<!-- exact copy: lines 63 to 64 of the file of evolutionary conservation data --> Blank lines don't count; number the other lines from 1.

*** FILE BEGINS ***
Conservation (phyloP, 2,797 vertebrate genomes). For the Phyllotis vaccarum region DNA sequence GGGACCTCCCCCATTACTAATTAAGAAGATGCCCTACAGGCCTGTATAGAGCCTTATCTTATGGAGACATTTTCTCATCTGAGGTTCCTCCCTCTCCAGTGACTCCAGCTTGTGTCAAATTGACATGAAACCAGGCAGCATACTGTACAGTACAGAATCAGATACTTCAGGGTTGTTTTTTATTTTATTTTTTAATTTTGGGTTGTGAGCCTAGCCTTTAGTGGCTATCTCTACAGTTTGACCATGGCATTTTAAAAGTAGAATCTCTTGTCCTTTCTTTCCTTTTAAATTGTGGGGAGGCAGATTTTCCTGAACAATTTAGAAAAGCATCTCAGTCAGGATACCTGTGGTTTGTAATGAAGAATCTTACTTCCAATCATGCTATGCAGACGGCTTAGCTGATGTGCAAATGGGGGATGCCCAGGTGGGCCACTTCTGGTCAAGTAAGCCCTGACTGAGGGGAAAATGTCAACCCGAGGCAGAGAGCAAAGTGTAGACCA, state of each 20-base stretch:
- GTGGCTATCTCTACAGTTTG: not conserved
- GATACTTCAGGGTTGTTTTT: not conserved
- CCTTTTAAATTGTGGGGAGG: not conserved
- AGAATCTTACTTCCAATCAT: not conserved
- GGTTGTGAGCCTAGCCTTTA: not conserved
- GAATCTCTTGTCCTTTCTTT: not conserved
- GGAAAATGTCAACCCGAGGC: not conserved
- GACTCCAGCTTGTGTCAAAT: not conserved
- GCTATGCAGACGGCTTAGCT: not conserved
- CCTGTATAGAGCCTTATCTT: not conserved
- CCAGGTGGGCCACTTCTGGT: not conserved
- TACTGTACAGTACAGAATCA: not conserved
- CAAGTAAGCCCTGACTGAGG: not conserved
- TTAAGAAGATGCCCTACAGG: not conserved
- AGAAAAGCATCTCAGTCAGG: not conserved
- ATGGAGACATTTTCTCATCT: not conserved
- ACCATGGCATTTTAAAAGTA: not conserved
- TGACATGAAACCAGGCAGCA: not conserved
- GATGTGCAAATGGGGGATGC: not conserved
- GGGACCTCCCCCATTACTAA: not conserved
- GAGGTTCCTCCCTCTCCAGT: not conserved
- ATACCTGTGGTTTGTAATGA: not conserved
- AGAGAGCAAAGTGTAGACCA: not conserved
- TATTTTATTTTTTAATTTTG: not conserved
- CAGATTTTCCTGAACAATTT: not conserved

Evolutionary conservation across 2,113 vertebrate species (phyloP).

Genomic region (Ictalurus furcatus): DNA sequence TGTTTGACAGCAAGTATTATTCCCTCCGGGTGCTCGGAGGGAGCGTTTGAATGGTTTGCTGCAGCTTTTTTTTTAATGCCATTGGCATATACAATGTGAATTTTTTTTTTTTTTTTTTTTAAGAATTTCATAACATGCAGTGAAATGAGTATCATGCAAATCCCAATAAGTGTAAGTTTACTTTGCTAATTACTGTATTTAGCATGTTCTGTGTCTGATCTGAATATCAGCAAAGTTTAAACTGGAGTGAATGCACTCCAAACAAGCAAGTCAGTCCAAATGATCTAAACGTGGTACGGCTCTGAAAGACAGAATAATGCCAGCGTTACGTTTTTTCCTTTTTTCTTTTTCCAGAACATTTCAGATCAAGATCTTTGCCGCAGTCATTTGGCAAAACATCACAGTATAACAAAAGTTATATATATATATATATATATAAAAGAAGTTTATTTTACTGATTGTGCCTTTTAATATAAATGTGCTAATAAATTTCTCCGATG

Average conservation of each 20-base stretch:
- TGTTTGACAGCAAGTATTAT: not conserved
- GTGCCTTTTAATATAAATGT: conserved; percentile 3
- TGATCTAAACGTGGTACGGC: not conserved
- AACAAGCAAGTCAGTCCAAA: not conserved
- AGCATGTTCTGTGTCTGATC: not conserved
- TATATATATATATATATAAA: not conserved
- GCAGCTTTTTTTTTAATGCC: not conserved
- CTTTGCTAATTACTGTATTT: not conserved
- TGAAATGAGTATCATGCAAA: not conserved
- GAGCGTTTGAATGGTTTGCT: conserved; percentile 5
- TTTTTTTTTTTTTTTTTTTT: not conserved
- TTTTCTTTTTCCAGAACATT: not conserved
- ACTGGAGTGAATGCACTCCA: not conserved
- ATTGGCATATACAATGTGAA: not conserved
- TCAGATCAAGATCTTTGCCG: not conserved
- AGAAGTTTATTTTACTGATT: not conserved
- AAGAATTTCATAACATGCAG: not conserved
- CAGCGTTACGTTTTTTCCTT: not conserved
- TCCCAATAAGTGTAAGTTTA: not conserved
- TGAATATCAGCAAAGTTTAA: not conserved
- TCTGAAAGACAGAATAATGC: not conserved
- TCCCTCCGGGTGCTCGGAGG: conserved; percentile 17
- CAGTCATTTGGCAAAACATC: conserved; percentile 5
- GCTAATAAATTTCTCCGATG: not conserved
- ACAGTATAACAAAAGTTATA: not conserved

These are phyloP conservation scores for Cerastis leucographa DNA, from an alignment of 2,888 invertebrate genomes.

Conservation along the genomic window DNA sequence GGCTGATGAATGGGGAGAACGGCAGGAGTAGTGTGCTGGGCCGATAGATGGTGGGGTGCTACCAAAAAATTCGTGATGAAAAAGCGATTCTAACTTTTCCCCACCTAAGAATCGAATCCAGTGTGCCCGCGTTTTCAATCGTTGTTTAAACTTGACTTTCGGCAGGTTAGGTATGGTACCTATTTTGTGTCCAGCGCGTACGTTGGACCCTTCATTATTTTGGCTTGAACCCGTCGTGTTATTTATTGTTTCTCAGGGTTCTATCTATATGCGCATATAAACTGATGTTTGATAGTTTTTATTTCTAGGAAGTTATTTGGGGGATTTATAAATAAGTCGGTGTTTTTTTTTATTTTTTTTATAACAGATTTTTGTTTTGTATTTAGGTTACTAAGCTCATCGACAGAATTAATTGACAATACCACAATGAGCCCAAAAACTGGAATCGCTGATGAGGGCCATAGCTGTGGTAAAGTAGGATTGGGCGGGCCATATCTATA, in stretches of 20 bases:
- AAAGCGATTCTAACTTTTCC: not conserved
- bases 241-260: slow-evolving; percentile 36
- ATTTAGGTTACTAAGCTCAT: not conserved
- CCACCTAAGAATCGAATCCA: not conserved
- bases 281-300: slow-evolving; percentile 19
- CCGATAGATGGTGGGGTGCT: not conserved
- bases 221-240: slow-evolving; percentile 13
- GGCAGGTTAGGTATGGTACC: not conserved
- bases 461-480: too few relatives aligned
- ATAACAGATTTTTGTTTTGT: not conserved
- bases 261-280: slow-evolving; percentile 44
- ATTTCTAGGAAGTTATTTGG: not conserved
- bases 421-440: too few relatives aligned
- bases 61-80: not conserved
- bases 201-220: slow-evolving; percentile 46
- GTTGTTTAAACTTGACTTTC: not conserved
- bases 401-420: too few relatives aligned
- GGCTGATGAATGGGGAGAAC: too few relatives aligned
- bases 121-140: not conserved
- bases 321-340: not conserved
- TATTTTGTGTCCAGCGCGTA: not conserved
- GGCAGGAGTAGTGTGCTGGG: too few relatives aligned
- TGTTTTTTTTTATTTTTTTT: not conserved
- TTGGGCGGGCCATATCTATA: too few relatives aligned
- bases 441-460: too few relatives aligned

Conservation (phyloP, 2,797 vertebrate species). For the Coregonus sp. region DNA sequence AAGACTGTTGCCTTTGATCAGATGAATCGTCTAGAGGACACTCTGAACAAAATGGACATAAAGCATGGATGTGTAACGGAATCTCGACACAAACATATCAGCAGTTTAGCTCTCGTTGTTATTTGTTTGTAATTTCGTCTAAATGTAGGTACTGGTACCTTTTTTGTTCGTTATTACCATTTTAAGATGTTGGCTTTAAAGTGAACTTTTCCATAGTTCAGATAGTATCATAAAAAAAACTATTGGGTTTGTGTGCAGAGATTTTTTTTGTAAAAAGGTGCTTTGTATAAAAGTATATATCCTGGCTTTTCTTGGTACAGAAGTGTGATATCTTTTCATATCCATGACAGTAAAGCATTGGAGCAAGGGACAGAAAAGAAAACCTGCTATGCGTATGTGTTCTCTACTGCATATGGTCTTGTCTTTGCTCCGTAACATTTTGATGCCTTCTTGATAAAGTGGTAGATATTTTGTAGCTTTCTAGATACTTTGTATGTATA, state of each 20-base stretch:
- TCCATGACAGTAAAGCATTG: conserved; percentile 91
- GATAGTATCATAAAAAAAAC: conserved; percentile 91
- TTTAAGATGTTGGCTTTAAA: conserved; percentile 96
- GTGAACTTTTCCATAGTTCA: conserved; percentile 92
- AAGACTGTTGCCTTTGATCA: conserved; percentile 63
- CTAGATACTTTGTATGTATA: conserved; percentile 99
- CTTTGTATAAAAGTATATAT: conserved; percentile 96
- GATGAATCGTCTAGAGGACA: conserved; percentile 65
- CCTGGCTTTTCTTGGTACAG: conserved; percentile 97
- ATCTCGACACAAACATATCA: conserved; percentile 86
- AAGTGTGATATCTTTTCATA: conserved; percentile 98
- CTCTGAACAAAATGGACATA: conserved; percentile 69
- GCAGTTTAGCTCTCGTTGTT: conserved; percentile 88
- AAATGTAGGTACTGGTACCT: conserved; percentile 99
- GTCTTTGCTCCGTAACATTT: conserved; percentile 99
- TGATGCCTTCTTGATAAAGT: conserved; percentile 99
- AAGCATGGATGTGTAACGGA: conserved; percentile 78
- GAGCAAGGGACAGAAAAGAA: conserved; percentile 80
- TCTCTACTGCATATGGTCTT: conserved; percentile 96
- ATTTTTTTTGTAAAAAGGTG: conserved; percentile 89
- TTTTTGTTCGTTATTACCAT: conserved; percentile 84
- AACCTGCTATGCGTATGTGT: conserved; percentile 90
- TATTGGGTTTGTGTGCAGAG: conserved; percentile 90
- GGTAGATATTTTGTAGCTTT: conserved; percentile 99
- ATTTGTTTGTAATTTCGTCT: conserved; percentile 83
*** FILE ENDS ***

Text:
- bases 221-240: slow-evolving; percentile 13
- GGCAGGTTAGGTATGGTACC: not conserved